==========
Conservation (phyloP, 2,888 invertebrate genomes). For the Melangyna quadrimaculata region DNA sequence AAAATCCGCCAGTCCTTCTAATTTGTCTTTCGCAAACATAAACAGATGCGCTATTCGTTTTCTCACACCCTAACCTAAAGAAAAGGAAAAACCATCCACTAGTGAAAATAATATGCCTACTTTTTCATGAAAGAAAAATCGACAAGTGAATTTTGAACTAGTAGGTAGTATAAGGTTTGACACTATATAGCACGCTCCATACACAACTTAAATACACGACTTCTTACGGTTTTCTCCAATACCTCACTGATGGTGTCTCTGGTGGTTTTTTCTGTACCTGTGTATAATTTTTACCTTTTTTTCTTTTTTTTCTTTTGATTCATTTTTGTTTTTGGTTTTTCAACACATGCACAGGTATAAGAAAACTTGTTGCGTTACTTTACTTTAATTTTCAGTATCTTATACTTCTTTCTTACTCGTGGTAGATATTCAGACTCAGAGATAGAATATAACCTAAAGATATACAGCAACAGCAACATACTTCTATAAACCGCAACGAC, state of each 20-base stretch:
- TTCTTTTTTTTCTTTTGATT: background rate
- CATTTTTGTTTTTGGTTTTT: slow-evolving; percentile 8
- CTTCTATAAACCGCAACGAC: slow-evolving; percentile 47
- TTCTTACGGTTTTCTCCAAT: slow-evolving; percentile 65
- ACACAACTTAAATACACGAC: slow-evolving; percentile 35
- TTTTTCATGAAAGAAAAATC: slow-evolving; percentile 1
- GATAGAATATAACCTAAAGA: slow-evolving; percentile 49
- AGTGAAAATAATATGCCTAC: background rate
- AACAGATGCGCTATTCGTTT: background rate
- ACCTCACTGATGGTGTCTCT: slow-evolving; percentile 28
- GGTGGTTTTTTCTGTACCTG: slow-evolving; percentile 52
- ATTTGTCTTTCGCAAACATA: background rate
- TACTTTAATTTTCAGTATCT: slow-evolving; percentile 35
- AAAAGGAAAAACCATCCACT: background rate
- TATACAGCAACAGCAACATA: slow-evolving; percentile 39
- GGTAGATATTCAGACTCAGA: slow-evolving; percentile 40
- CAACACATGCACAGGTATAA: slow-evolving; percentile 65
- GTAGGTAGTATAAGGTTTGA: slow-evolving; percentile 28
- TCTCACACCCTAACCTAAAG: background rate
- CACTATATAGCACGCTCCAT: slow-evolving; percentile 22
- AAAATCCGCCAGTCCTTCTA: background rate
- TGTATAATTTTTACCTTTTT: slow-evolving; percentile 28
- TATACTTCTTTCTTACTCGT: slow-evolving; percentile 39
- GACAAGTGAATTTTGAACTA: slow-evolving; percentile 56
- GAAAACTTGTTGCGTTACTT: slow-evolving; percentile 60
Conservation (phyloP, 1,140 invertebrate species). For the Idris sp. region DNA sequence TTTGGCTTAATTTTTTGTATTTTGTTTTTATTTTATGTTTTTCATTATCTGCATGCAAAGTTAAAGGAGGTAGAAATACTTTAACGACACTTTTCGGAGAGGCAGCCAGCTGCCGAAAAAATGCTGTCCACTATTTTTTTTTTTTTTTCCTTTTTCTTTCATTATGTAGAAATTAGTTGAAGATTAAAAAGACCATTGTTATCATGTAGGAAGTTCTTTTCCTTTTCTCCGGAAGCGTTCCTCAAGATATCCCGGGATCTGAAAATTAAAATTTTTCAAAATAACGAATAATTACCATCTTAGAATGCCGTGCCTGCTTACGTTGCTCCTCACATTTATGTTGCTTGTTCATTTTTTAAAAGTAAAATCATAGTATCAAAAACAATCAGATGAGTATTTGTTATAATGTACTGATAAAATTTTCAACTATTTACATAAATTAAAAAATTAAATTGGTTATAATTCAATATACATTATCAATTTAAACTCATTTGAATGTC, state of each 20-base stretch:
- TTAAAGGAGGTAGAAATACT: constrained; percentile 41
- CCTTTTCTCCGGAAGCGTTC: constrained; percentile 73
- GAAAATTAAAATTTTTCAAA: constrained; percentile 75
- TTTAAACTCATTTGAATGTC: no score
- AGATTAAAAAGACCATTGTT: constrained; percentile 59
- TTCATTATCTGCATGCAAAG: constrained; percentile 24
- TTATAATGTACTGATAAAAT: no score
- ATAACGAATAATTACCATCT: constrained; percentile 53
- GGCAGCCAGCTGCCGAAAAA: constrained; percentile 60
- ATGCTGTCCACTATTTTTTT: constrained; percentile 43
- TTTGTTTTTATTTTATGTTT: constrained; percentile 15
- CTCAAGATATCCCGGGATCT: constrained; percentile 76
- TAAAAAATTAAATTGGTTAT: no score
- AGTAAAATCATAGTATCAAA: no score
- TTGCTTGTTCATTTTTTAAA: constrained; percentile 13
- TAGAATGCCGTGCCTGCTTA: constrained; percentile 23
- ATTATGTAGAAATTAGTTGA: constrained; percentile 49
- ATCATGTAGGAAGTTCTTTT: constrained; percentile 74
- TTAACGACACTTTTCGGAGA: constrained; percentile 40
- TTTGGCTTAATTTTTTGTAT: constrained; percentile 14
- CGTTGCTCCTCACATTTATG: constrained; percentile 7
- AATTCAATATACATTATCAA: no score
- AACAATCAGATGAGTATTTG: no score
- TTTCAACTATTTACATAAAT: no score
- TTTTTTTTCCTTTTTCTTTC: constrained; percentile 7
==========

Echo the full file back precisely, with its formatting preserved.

Conservation (phyloP, 2,888 invertebrate genomes). For the Melangyna quadrimaculata region DNA sequence AAAATCCGCCAGTCCTTCTAATTTGTCTTTCGCAAACATAAACAGATGCGCTATTCGTTTTCTCACACCCTAACCTAAAGAAAAGGAAAAACCATCCACTAGTGAAAATAATATGCCTACTTTTTCATGAAAGAAAAATCGACAAGTGAATTTTGAACTAGTAGGTAGTATAAGGTTTGACACTATATAGCACGCTCCATACACAACTTAAATACACGACTTCTTACGGTTTTCTCCAATACCTCACTGATGGTGTCTCTGGTGGTTTTTTCTGTACCTGTGTATAATTTTTACCTTTTTTTCTTTTTTTTCTTTTGATTCATTTTTGTTTTTGGTTTTTCAACACATGCACAGGTATAAGAAAACTTGTTGCGTTACTTTACTTTAATTTTCAGTATCTTATACTTCTTTCTTACTCGTGGTAGATATTCAGACTCAGAGATAGAATATAACCTAAAGATATACAGCAACAGCAACATACTTCTATAAACCGCAACGAC, state of each 20-base stretch:
- TTCTTTTTTTTCTTTTGATT: background rate
- CATTTTTGTTTTTGGTTTTT: slow-evolving; percentile 8
- CTTCTATAAACCGCAACGAC: slow-evolving; percentile 47
- TTCTTACGGTTTTCTCCAAT: slow-evolving; percentile 65
- ACACAACTTAAATACACGAC: slow-evolving; percentile 35
- TTTTTCATGAAAGAAAAATC: slow-evolving; percentile 1
- GATAGAATATAACCTAAAGA: slow-evolving; percentile 49
- AGTGAAAATAATATGCCTAC: background rate
- AACAGATGCGCTATTCGTTT: background rate
- ACCTCACTGATGGTGTCTCT: slow-evolving; percentile 28
- GGTGGTTTTTTCTGTACCTG: slow-evolving; percentile 52
- ATTTGTCTTTCGCAAACATA: background rate
- TACTTTAATTTTCAGTATCT: slow-evolving; percentile 35
- AAAAGGAAAAACCATCCACT: background rate
- TATACAGCAACAGCAACATA: slow-evolving; percentile 39
- GGTAGATATTCAGACTCAGA: slow-evolving; percentile 40
- CAACACATGCACAGGTATAA: slow-evolving; percentile 65
- GTAGGTAGTATAAGGTTTGA: slow-evolving; percentile 28
- TCTCACACCCTAACCTAAAG: background rate
- CACTATATAGCACGCTCCAT: slow-evolving; percentile 22
- AAAATCCGCCAGTCCTTCTA: background rate
- TGTATAATTTTTACCTTTTT: slow-evolving; percentile 28
- TATACTTCTTTCTTACTCGT: slow-evolving; percentile 39
- GACAAGTGAATTTTGAACTA: slow-evolving; percentile 56
- GAAAACTTGTTGCGTTACTT: slow-evolving; percentile 60
Conservation (phyloP, 1,140 invertebrate species). For the Idris sp. region DNA sequence TTTGGCTTAATTTTTTGTATTTTGTTTTTATTTTATGTTTTTCATTATCTGCATGCAAAGTTAAAGGAGGTAGAAATACTTTAACGACACTTTTCGGAGAGGCAGCCAGCTGCCGAAAAAATGCTGTCCACTATTTTTTTTTTTTTTTCCTTTTTCTTTCATTATGTAGAAATTAGTTGAAGATTAAAAAGACCATTGTTATCATGTAGGAAGTTCTTTTCCTTTTCTCCGGAAGCGTTCCTCAAGATATCCCGGGATCTGAAAATTAAAATTTTTCAAAATAACGAATAATTACCATCTTAGAATGCCGTGCCTGCTTACGTTGCTCCTCACATTTATGTTGCTTGTTCATTTTTTAAAAGTAAAATCATAGTATCAAAAACAATCAGATGAGTATTTGTTATAATGTACTGATAAAATTTTCAACTATTTACATAAATTAAAAAATTAAATTGGTTATAATTCAATATACATTATCAATTTAAACTCATTTGAATGTC, state of each 20-base stretch:
- TTAAAGGAGGTAGAAATACT: constrained; percentile 41
- CCTTTTCTCCGGAAGCGTTC: constrained; percentile 73
- GAAAATTAAAATTTTTCAAA: constrained; percentile 75
- TTTAAACTCATTTGAATGTC: no score
- AGATTAAAAAGACCATTGTT: constrained; percentile 59
- TTCATTATCTGCATGCAAAG: constrained; percentile 24
- TTATAATGTACTGATAAAAT: no score
- ATAACGAATAATTACCATCT: constrained; percentile 53
- GGCAGCCAGCTGCCGAAAAA: constrained; percentile 60
- ATGCTGTCCACTATTTTTTT: constrained; percentile 43
- TTTGTTTTTATTTTATGTTT: constrained; percentile 15
- CTCAAGATATCCCGGGATCT: constrained; percentile 76
- TAAAAAATTAAATTGGTTAT: no score
- AGTAAAATCATAGTATCAAA: no score
- TTGCTTGTTCATTTTTTAAA: constrained; percentile 13
- TAGAATGCCGTGCCTGCTTA: constrained; percentile 23
- ATTATGTAGAAATTAGTTGA: constrained; percentile 49
- ATCATGTAGGAAGTTCTTTT: constrained; percentile 74
- TTAACGACACTTTTCGGAGA: constrained; percentile 40
- TTTGGCTTAATTTTTTGTAT: constrained; percentile 14
- CGTTGCTCCTCACATTTATG: constrained; percentile 7
- AATTCAATATACATTATCAA: no score
- AACAATCAGATGAGTATTTG: no score
- TTTCAACTATTTACATAAAT: no score
- TTTTTTTTCCTTTTTCTTTC: constrained; percentile 7